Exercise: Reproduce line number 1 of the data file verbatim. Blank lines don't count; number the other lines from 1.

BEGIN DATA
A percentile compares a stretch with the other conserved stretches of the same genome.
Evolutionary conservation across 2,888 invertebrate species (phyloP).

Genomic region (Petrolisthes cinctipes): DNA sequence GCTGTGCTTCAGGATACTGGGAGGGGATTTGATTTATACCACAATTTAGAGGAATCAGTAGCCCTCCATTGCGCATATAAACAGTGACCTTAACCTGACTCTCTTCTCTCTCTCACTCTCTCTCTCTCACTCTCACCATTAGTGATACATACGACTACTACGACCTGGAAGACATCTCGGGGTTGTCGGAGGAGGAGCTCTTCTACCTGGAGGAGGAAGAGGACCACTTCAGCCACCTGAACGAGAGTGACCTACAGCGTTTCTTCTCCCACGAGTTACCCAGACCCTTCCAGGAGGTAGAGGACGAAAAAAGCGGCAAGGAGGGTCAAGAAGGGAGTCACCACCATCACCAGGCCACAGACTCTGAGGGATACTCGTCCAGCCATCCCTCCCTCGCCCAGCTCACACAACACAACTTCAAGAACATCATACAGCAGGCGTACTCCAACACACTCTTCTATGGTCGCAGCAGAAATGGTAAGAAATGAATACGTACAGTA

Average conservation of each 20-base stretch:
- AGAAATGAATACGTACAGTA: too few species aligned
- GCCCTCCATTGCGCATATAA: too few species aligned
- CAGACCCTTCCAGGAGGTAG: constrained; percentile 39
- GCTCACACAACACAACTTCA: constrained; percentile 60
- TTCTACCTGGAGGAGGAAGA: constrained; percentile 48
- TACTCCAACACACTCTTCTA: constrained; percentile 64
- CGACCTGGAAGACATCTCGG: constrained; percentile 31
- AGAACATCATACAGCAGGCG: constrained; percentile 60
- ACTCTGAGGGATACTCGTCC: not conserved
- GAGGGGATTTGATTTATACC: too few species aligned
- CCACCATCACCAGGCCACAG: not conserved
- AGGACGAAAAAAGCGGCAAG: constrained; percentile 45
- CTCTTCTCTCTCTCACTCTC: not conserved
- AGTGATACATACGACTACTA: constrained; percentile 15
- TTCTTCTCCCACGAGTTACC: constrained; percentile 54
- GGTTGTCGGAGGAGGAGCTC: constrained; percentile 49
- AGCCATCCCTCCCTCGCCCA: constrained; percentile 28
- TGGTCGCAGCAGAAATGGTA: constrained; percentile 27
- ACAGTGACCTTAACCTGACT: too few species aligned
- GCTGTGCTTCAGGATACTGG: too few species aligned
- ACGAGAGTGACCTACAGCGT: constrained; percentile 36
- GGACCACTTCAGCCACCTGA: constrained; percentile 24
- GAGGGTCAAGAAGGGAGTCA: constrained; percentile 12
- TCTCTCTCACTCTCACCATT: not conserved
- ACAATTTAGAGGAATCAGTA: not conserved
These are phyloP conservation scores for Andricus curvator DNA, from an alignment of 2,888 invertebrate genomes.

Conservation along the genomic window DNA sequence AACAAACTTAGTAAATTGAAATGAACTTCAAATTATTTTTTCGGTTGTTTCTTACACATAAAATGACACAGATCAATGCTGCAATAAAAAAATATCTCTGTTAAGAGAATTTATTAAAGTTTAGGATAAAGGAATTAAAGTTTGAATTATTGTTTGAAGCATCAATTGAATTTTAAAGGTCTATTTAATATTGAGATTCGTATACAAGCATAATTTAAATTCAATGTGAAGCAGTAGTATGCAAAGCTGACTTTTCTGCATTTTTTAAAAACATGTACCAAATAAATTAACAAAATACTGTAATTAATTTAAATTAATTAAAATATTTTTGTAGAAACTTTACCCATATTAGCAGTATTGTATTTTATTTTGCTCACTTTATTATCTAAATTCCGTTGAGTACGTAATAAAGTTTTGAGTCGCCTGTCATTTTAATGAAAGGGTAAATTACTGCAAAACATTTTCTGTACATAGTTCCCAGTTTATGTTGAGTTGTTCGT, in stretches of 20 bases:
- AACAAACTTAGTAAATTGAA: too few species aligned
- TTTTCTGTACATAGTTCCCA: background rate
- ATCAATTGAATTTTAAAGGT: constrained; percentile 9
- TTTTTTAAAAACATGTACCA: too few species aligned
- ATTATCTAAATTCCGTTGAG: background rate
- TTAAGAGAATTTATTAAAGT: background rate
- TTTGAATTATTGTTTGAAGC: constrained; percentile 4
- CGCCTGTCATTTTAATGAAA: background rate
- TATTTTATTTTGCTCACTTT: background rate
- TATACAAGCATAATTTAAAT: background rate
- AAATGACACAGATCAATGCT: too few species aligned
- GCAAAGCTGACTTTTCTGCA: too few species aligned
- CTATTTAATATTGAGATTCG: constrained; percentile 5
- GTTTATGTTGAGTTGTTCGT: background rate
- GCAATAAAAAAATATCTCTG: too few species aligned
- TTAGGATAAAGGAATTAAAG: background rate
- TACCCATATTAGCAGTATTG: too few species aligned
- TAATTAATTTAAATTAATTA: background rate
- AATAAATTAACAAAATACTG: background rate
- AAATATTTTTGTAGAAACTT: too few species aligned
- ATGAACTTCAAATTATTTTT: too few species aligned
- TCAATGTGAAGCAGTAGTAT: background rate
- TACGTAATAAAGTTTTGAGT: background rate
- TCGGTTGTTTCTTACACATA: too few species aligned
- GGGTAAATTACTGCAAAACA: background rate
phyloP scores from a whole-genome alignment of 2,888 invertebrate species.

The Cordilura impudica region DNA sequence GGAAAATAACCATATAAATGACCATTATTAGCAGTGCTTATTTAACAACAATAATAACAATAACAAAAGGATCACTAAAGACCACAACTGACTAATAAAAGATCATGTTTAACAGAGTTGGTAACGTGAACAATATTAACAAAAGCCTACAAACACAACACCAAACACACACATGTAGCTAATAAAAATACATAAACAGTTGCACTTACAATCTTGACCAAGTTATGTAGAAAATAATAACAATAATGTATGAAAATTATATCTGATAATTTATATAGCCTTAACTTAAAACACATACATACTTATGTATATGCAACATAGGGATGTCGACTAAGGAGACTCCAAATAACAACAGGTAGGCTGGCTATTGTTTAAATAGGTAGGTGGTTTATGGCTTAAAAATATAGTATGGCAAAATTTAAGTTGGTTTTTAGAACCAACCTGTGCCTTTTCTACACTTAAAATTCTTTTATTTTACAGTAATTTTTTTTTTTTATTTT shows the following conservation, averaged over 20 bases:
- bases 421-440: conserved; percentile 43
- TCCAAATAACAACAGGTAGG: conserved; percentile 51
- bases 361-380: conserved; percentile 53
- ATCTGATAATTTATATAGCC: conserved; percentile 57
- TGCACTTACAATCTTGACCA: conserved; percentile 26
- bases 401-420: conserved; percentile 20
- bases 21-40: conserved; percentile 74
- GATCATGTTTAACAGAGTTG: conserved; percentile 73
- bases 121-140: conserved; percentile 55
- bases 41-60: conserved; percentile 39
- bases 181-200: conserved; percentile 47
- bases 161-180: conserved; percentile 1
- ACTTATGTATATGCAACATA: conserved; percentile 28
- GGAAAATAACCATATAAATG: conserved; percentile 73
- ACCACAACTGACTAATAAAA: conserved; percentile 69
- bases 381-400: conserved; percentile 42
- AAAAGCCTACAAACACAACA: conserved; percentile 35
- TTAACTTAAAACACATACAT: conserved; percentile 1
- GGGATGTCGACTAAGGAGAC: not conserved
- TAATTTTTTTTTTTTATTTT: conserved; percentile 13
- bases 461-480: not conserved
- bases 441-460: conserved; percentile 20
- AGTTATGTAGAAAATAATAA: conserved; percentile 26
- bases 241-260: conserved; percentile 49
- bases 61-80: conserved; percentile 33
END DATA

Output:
A percentile compares a stretch with the other conserved stretches of the same genome.